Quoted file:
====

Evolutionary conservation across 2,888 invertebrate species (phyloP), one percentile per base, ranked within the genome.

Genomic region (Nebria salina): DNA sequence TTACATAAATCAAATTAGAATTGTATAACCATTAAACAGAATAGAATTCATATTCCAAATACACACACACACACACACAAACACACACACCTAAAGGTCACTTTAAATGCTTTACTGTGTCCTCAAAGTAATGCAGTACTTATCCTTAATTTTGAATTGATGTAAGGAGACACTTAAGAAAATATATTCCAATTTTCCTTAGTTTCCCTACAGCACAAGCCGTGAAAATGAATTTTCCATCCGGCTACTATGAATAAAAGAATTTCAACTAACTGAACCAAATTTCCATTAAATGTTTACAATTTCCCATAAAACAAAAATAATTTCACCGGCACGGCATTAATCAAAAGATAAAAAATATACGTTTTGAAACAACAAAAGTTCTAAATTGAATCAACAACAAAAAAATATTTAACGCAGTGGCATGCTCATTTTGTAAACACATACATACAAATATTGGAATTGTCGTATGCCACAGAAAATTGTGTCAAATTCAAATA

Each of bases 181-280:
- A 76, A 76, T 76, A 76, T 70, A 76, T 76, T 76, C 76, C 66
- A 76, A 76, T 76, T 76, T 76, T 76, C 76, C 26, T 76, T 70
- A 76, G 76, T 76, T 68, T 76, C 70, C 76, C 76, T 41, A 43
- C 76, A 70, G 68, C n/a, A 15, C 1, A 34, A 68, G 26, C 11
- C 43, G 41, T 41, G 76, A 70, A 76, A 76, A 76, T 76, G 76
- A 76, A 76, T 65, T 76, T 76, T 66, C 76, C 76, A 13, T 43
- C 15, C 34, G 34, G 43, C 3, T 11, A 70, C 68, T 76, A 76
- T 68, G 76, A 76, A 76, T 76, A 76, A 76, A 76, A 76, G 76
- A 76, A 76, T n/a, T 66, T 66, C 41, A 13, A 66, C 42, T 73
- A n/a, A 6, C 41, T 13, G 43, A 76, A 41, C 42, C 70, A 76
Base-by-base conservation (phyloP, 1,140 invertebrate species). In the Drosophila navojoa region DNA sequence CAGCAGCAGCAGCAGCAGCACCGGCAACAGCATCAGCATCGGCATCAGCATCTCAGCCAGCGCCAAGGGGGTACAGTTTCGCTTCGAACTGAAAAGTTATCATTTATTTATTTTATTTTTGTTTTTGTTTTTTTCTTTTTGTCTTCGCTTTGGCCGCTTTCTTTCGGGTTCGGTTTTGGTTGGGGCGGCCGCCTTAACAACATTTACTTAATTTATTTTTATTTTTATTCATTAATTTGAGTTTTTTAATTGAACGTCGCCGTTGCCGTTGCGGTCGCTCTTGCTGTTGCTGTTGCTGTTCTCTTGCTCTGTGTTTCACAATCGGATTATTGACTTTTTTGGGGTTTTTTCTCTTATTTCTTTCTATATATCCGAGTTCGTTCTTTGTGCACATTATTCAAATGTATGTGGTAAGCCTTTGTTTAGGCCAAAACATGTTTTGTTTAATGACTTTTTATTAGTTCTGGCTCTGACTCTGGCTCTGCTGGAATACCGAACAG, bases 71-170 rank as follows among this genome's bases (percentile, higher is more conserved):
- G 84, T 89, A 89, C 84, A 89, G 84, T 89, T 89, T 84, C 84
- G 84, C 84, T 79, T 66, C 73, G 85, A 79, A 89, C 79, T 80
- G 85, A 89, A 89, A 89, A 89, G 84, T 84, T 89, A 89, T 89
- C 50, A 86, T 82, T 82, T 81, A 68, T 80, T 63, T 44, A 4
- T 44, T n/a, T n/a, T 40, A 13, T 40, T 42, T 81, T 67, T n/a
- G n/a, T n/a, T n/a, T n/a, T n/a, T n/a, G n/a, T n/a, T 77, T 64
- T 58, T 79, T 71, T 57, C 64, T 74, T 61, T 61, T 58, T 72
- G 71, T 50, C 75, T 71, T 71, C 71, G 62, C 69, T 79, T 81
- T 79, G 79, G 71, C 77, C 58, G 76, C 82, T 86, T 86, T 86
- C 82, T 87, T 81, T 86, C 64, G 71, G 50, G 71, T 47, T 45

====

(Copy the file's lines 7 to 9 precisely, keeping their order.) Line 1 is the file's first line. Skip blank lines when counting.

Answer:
- C 76, A 70, G 68, C n/a, A 15, C 1, A 34, A 68, G 26, C 11
- C 43, G 41, T 41, G 76, A 70, A 76, A 76, A 76, T 76, G 76
- A 76, A 76, T 65, T 76, T 76, T 66, C 76, C 76, A 13, T 43